Playing catch up 4

Chris in Ireland and Tim busy. Henry and I spend the night on the Cabby before going for a Dun Run. Get the miles in the legs 120 miler and similar gung-ho chat.

The tandem is not an option for me to bring back on the train so I am on the Brompton and we fix up Justine’s beautiful, orange, hardtail Kona Lavadome – an original one that has previously done both the Dun Run and the North Himalaya plateau.

We lift it down to the pontoon and, of course, the tyre goes flat. Again, I can not find the right tube. Inner tubes are proven fans of Douglas Adams and, like biro’s they hide when you need them. The wheels are smaller than the Kona Sutra I discover. I also find the missing tubes for the Helios Circe that were nowhere to be seen a couple of weeks back. Even more obscure, tubes for the beautiful and expensive Pacific Reach IF – sadly crushed between my neighbours barge and the shore when he was borrowing it. While interesting to see it folded in a completely different way than intended, it was 1.6k down the drain as you smile and say, ‘don’t worry about it, accidents happen’ or something similar. Still gutted as it was a designers wet dream. I digress.

Tube patched. Henry exclaiming about what a real bike feels like and we are off. It is even still early – 6.30ish, no less! Up the Limehouse Cut, out through Epping. Tracking the route on Strava makes checking directions easy without anything annoying as Sat Nav talking to you.

I have the advantage of the Brighton ride in my legs, much as I hated it at the time, and feel as though I can ride for ever. Henry is strong for the first 40 miles and then the pass slows. Fair enough, we have covered a whole county and over 60 miles by the time we reach Sudbury. Lunch and a train home to collect the children in time – again! – seem to be a far better idea.

Although, I had to collect the children from a play date at a charming house on Elsworthy Road –  a strange road that runs alongside Primrose Hill (NW3), but is neither that or quite St Johns Wood (NW8), which I like. The children are still eating and I have to remove my shoes while waiting. Not good after a ride and I am painfully self-conscious, to the extent of wishing I had faced the wrath of being late…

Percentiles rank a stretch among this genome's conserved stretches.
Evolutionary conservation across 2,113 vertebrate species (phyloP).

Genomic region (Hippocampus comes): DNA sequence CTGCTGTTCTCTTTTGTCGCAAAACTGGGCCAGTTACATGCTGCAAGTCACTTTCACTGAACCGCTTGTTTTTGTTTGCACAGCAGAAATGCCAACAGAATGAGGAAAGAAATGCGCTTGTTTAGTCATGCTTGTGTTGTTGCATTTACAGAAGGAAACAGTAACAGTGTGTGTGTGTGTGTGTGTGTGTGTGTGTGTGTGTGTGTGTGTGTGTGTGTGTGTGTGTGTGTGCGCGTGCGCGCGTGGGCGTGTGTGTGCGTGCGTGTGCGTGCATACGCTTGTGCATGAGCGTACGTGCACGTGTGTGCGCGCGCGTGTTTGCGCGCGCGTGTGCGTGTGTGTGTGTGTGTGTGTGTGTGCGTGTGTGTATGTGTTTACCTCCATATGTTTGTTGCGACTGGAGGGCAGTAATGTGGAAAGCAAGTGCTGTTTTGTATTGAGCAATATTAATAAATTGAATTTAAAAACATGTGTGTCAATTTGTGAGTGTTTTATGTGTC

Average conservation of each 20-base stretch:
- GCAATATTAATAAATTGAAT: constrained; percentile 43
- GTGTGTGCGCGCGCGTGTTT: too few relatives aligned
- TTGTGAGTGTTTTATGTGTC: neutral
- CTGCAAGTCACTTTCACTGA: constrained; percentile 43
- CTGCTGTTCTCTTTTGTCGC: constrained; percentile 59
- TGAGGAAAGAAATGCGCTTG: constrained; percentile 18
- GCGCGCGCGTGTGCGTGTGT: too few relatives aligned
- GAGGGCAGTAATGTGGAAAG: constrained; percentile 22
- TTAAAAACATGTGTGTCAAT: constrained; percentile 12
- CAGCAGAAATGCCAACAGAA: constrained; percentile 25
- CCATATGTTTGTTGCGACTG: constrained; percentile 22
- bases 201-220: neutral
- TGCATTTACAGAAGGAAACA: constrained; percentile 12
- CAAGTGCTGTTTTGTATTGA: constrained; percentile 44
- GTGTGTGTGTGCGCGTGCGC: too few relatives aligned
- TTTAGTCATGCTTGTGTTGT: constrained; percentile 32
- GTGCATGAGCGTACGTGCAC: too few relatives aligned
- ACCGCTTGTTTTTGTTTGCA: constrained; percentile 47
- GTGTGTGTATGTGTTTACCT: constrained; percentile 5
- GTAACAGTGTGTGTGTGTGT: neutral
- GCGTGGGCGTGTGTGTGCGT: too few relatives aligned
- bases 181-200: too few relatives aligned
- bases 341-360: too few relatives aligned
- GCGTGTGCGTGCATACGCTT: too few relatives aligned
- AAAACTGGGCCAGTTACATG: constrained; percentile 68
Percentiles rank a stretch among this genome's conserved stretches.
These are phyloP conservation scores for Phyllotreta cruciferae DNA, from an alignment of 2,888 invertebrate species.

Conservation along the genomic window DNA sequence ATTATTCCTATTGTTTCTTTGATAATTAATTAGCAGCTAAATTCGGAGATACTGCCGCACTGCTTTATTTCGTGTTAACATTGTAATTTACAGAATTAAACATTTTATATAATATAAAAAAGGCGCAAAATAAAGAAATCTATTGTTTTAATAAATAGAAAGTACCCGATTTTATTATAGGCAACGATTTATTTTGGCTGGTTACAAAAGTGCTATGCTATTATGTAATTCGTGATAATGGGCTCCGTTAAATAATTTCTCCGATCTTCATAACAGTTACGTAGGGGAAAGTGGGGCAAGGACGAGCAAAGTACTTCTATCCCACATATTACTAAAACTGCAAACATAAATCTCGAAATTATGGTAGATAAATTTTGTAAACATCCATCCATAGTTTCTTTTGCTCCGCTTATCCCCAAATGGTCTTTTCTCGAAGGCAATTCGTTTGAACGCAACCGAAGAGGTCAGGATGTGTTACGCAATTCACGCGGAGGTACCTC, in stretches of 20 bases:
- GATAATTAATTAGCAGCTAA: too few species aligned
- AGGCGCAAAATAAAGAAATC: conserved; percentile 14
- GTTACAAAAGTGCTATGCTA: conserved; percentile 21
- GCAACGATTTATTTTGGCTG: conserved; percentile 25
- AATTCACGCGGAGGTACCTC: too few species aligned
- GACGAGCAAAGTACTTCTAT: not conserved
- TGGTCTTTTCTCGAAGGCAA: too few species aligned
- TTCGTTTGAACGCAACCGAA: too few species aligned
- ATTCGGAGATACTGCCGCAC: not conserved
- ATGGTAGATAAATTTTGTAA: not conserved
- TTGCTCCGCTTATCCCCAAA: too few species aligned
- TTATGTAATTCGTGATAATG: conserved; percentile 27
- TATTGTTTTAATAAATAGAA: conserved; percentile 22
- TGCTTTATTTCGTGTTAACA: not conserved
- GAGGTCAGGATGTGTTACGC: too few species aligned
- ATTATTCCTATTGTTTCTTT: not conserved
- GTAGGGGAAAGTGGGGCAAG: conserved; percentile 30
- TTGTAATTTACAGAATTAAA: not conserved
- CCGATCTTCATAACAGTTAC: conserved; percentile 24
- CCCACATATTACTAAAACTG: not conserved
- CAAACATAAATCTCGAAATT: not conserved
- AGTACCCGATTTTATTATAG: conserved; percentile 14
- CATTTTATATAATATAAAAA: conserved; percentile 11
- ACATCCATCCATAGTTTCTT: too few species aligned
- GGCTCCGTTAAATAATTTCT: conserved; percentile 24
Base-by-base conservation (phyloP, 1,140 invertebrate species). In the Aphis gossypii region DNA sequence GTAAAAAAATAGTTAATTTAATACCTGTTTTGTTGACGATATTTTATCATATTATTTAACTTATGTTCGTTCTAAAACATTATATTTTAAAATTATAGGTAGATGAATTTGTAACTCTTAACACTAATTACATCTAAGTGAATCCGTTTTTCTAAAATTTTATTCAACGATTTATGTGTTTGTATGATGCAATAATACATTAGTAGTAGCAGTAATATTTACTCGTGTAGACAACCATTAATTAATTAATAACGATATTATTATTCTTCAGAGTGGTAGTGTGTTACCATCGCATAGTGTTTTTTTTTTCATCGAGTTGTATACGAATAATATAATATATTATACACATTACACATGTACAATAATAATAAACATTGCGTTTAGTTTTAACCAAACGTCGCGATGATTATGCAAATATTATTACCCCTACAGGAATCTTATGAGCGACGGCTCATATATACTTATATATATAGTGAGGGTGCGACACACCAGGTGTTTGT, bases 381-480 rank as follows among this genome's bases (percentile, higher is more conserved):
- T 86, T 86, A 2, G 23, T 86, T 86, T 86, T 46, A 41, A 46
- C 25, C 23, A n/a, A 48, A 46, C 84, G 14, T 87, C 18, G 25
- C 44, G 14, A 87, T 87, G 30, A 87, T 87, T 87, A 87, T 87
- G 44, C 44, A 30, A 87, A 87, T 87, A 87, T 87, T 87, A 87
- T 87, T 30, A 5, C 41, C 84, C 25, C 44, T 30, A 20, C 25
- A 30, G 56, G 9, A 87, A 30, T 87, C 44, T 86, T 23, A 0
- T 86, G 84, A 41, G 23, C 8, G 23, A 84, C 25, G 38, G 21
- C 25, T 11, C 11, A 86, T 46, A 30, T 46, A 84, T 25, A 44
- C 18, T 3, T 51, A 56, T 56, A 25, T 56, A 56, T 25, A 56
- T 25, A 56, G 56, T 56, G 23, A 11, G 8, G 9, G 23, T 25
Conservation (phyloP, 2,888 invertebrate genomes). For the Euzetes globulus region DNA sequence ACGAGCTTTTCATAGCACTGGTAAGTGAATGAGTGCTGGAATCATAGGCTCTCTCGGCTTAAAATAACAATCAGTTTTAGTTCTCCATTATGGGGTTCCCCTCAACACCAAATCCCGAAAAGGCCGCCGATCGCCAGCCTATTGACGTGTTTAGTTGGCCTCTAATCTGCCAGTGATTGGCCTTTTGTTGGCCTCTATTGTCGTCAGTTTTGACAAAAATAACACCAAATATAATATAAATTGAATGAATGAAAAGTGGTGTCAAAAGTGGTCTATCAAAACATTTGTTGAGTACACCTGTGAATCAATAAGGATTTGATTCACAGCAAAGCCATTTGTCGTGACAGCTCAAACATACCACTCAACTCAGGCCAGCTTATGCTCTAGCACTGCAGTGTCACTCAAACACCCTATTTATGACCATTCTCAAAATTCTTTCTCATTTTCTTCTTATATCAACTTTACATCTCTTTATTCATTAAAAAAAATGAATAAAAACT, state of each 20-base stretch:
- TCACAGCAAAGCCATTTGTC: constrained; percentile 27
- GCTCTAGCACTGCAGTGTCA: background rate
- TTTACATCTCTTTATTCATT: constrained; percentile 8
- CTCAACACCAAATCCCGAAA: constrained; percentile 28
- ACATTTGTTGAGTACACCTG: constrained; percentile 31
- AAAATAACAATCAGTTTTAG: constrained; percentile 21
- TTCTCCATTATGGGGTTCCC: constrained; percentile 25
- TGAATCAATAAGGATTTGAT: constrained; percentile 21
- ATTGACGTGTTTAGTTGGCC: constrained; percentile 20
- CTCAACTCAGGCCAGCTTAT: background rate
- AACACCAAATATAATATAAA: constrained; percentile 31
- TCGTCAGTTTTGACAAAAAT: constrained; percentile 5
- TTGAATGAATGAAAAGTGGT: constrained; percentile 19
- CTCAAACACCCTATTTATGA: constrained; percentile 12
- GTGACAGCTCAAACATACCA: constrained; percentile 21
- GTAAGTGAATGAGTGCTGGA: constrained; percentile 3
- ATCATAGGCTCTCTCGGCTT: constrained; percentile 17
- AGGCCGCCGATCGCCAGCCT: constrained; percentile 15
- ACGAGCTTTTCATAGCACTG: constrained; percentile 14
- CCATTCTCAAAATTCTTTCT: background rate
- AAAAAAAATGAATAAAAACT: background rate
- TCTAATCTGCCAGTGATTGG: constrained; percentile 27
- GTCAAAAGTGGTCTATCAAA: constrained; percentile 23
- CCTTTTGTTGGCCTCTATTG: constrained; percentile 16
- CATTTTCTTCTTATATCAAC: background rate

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Playing catch up 3

Tim can’t get the day off, but is likely to let the team up by being the only fit member, so this is not really an issue. Henry is also busy, so I set off on the Brompton from Sailing Barge Cabby almost on time having cleared the decks (no pun intended) of the work I needed to do.

Grey weather, threatening rain, and a headwind making the most of the non-aero-dynamic front bag that Brompton’s sport. I am knackered by the time I get to Streatham with Brixton Hill sapping any strength I may have had. Chris arrives and he too is without a map. 66 miles to Brighton and the two people with the worst sense of direction I know are having to work from memory – I mean, the Marrakech Atlas Etape is a single road up and down and we struggle not to get lost on that – what could go wrong.

I struggled. Rose Hill, that dreadful slog past Sutton, Mitcham or somewhere. Main roads eventually stop as we turn onto the Dorking road, cross the M25 and pass the Pfeiffer factory. Christ this is hard (pun intended). Chris feeds me a bar of some sticky muck and the liquid foulness of a gell – as he describes below, I am in dire need of food.

Beyond Box Hill, the staff at the small post office, general store combo we stopped at looked shocked as I purchase Lucazades, greasy bacon and cheese number, 4 snickers and a couple of packets of jelly babies, however, it hit the spot and around 30 miles in I had warmed up.

The Brompton, while making me look like a bear on  clown bike, felt twitchily responsive. The handlebars of the P-type, while looking like an exercise bike, providing the variety of positions required for distance, climbs and the like. This is the bike I want to ride this year. I want to get a Brompton up the Ouka Monster for the third time – how to break it to Henry that I do not want to ride the tandem again?

Devils Dyke, Beach, beer, burgers and home in time to collect the children – that alone is a record!

 

Playing catch up 2 – featuring Kate Moss

And so, after many false starts – briefly riding with Mike in the Cévennes before returning to London and getting swallowed by the day job, trying again in November and surviving the embarrassment of crashing and being picked up off the roundabout by the Brunswick Centre by a French tourist only to then fracture something unpronounceable in my foot while walking around Kew Gardens to name but two (with complete disregard to punctuation) – training eventually started.

‘Started’ may be a bit of an overstatement. Henry and I, the tandem-tastic team from 2016

(Yes, that’s us), had a bit of a night of it. Despite this, we were up early – not sleeping helps to facilitate this – and fixing up the tandem which had been sitting untouched, below decks in Cabby’s workshop since last year’s Marrakech Atlas Etape. Things were oiled – hands, clothing and the like, pedals added and tyres pumped. Water bottles were filled and made pretty with the addition of purple isotonic things – whatever they do – and Box Hill beckoned.